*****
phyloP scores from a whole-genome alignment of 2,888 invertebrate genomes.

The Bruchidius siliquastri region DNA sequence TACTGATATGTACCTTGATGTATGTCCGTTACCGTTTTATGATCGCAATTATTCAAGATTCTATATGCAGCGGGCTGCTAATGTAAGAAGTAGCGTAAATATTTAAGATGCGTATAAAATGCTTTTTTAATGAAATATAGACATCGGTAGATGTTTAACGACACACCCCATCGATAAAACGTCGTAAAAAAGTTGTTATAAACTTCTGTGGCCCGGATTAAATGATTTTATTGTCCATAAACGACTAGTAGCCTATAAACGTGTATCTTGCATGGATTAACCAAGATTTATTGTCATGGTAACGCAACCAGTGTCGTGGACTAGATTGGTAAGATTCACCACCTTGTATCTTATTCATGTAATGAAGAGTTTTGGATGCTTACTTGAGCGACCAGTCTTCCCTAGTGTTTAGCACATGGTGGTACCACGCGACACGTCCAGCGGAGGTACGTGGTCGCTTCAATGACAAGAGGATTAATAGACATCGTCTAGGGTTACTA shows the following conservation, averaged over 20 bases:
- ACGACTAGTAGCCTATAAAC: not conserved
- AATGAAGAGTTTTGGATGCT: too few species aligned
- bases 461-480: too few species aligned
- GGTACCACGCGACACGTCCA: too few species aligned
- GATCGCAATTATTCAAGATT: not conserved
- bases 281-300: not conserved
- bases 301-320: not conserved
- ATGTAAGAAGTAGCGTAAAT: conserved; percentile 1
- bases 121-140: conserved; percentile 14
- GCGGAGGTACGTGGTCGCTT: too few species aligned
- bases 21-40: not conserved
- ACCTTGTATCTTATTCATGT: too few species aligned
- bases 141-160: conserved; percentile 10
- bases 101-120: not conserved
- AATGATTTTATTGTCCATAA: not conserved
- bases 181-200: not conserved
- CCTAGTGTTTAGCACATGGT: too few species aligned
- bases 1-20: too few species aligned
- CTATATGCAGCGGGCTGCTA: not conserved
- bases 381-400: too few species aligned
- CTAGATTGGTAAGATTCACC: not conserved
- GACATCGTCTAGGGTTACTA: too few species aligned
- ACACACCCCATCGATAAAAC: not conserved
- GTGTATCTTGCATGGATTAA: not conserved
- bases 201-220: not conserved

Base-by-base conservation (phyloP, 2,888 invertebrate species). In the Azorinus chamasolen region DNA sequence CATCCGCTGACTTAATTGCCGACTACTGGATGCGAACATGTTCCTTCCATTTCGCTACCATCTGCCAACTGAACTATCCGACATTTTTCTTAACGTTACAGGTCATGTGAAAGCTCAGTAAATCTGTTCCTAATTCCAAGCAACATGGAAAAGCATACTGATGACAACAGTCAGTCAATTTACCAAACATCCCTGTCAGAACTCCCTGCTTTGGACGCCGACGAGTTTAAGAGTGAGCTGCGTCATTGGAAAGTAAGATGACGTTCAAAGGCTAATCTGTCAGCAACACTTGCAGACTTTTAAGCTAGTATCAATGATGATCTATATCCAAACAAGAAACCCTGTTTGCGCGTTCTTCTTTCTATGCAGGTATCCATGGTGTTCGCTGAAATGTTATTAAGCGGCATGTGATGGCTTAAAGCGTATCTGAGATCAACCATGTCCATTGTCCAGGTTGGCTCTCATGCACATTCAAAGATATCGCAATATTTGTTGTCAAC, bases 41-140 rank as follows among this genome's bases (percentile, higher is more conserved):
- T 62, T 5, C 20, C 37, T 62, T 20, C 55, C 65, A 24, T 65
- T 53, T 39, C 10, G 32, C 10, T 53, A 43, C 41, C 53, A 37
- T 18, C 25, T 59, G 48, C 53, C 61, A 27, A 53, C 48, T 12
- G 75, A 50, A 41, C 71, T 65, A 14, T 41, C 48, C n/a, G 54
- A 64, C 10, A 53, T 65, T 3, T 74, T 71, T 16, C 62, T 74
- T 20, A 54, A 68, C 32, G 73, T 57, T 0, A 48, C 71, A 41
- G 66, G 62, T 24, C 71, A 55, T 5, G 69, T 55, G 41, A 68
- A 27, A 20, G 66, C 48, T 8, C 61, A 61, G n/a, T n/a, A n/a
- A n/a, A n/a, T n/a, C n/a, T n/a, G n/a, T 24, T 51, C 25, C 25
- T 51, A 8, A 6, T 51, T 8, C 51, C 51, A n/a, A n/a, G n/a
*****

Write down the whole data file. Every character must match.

phyloP scores from a whole-genome alignment of 2,888 invertebrate genomes.

The Bruchidius siliquastri region DNA sequence TACTGATATGTACCTTGATGTATGTCCGTTACCGTTTTATGATCGCAATTATTCAAGATTCTATATGCAGCGGGCTGCTAATGTAAGAAGTAGCGTAAATATTTAAGATGCGTATAAAATGCTTTTTTAATGAAATATAGACATCGGTAGATGTTTAACGACACACCCCATCGATAAAACGTCGTAAAAAAGTTGTTATAAACTTCTGTGGCCCGGATTAAATGATTTTATTGTCCATAAACGACTAGTAGCCTATAAACGTGTATCTTGCATGGATTAACCAAGATTTATTGTCATGGTAACGCAACCAGTGTCGTGGACTAGATTGGTAAGATTCACCACCTTGTATCTTATTCATGTAATGAAGAGTTTTGGATGCTTACTTGAGCGACCAGTCTTCCCTAGTGTTTAGCACATGGTGGTACCACGCGACACGTCCAGCGGAGGTACGTGGTCGCTTCAATGACAAGAGGATTAATAGACATCGTCTAGGGTTACTA shows the following conservation, averaged over 20 bases:
- ACGACTAGTAGCCTATAAAC: not conserved
- AATGAAGAGTTTTGGATGCT: too few species aligned
- bases 461-480: too few species aligned
- GGTACCACGCGACACGTCCA: too few species aligned
- GATCGCAATTATTCAAGATT: not conserved
- bases 281-300: not conserved
- bases 301-320: not conserved
- ATGTAAGAAGTAGCGTAAAT: conserved; percentile 1
- bases 121-140: conserved; percentile 14
- GCGGAGGTACGTGGTCGCTT: too few species aligned
- bases 21-40: not conserved
- ACCTTGTATCTTATTCATGT: too few species aligned
- bases 141-160: conserved; percentile 10
- bases 101-120: not conserved
- AATGATTTTATTGTCCATAA: not conserved
- bases 181-200: not conserved
- CCTAGTGTTTAGCACATGGT: too few species aligned
- bases 1-20: too few species aligned
- CTATATGCAGCGGGCTGCTA: not conserved
- bases 381-400: too few species aligned
- CTAGATTGGTAAGATTCACC: not conserved
- GACATCGTCTAGGGTTACTA: too few species aligned
- ACACACCCCATCGATAAAAC: not conserved
- GTGTATCTTGCATGGATTAA: not conserved
- bases 201-220: not conserved

Base-by-base conservation (phyloP, 2,888 invertebrate species). In the Azorinus chamasolen region DNA sequence CATCCGCTGACTTAATTGCCGACTACTGGATGCGAACATGTTCCTTCCATTTCGCTACCATCTGCCAACTGAACTATCCGACATTTTTCTTAACGTTACAGGTCATGTGAAAGCTCAGTAAATCTGTTCCTAATTCCAAGCAACATGGAAAAGCATACTGATGACAACAGTCAGTCAATTTACCAAACATCCCTGTCAGAACTCCCTGCTTTGGACGCCGACGAGTTTAAGAGTGAGCTGCGTCATTGGAAAGTAAGATGACGTTCAAAGGCTAATCTGTCAGCAACACTTGCAGACTTTTAAGCTAGTATCAATGATGATCTATATCCAAACAAGAAACCCTGTTTGCGCGTTCTTCTTTCTATGCAGGTATCCATGGTGTTCGCTGAAATGTTATTAAGCGGCATGTGATGGCTTAAAGCGTATCTGAGATCAACCATGTCCATTGTCCAGGTTGGCTCTCATGCACATTCAAAGATATCGCAATATTTGTTGTCAAC, bases 41-140 rank as follows among this genome's bases (percentile, higher is more conserved):
- T 62, T 5, C 20, C 37, T 62, T 20, C 55, C 65, A 24, T 65
- T 53, T 39, C 10, G 32, C 10, T 53, A 43, C 41, C 53, A 37
- T 18, C 25, T 59, G 48, C 53, C 61, A 27, A 53, C 48, T 12
- G 75, A 50, A 41, C 71, T 65, A 14, T 41, C 48, C n/a, G 54
- A 64, C 10, A 53, T 65, T 3, T 74, T 71, T 16, C 62, T 74
- T 20, A 54, A 68, C 32, G 73, T 57, T 0, A 48, C 71, A 41
- G 66, G 62, T 24, C 71, A 55, T 5, G 69, T 55, G 41, A 68
- A 27, A 20, G 66, C 48, T 8, C 61, A 61, G n/a, T n/a, A n/a
- A n/a, A n/a, T n/a, C n/a, T n/a, G n/a, T 24, T 51, C 25, C 25
- T 51, A 8, A 6, T 51, T 8, C 51, C 51, A n/a, A n/a, G n/a